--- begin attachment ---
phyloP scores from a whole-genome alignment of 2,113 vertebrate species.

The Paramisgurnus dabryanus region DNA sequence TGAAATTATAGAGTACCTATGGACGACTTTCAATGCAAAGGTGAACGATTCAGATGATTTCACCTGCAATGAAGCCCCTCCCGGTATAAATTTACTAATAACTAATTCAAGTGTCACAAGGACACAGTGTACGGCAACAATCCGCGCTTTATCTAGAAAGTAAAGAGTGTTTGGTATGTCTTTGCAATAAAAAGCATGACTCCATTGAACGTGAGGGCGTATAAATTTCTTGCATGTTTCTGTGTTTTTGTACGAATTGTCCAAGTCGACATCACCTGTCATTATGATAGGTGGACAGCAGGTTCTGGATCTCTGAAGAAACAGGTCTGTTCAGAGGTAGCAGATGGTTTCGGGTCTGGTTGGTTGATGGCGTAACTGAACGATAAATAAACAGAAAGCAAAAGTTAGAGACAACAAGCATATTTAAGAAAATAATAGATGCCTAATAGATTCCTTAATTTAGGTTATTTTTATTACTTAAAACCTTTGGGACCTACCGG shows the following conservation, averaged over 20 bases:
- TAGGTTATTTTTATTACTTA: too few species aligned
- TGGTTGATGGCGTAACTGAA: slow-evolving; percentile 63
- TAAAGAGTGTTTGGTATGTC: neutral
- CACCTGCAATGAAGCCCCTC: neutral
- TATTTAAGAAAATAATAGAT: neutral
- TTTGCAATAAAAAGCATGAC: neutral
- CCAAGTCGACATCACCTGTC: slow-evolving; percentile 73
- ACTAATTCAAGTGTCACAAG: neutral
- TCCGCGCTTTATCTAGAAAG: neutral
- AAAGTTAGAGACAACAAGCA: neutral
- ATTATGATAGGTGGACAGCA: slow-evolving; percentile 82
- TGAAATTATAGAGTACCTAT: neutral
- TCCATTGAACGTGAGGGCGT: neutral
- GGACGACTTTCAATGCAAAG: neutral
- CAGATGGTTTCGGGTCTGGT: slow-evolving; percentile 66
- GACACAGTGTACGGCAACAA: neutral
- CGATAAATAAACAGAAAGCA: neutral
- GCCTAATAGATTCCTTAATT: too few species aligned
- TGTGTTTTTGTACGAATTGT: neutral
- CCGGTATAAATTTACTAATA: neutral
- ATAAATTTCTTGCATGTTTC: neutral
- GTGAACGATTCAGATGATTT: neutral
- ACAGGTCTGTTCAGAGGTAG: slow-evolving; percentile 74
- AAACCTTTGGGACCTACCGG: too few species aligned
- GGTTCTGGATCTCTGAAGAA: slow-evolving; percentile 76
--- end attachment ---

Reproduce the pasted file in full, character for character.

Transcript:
phyloP scores from a whole-genome alignment of 2,113 vertebrate species.

The Paramisgurnus dabryanus region DNA sequence TGAAATTATAGAGTACCTATGGACGACTTTCAATGCAAAGGTGAACGATTCAGATGATTTCACCTGCAATGAAGCCCCTCCCGGTATAAATTTACTAATAACTAATTCAAGTGTCACAAGGACACAGTGTACGGCAACAATCCGCGCTTTATCTAGAAAGTAAAGAGTGTTTGGTATGTCTTTGCAATAAAAAGCATGACTCCATTGAACGTGAGGGCGTATAAATTTCTTGCATGTTTCTGTGTTTTTGTACGAATTGTCCAAGTCGACATCACCTGTCATTATGATAGGTGGACAGCAGGTTCTGGATCTCTGAAGAAACAGGTCTGTTCAGAGGTAGCAGATGGTTTCGGGTCTGGTTGGTTGATGGCGTAACTGAACGATAAATAAACAGAAAGCAAAAGTTAGAGACAACAAGCATATTTAAGAAAATAATAGATGCCTAATAGATTCCTTAATTTAGGTTATTTTTATTACTTAAAACCTTTGGGACCTACCGG shows the following conservation, averaged over 20 bases:
- TAGGTTATTTTTATTACTTA: too few species aligned
- TGGTTGATGGCGTAACTGAA: slow-evolving; percentile 63
- TAAAGAGTGTTTGGTATGTC: neutral
- CACCTGCAATGAAGCCCCTC: neutral
- TATTTAAGAAAATAATAGAT: neutral
- TTTGCAATAAAAAGCATGAC: neutral
- CCAAGTCGACATCACCTGTC: slow-evolving; percentile 73
- ACTAATTCAAGTGTCACAAG: neutral
- TCCGCGCTTTATCTAGAAAG: neutral
- AAAGTTAGAGACAACAAGCA: neutral
- ATTATGATAGGTGGACAGCA: slow-evolving; percentile 82
- TGAAATTATAGAGTACCTAT: neutral
- TCCATTGAACGTGAGGGCGT: neutral
- GGACGACTTTCAATGCAAAG: neutral
- CAGATGGTTTCGGGTCTGGT: slow-evolving; percentile 66
- GACACAGTGTACGGCAACAA: neutral
- CGATAAATAAACAGAAAGCA: neutral
- GCCTAATAGATTCCTTAATT: too few species aligned
- TGTGTTTTTGTACGAATTGT: neutral
- CCGGTATAAATTTACTAATA: neutral
- ATAAATTTCTTGCATGTTTC: neutral
- GTGAACGATTCAGATGATTT: neutral
- ACAGGTCTGTTCAGAGGTAG: slow-evolving; percentile 74
- AAACCTTTGGGACCTACCGG: too few species aligned
- GGTTCTGGATCTCTGAAGAA: slow-evolving; percentile 76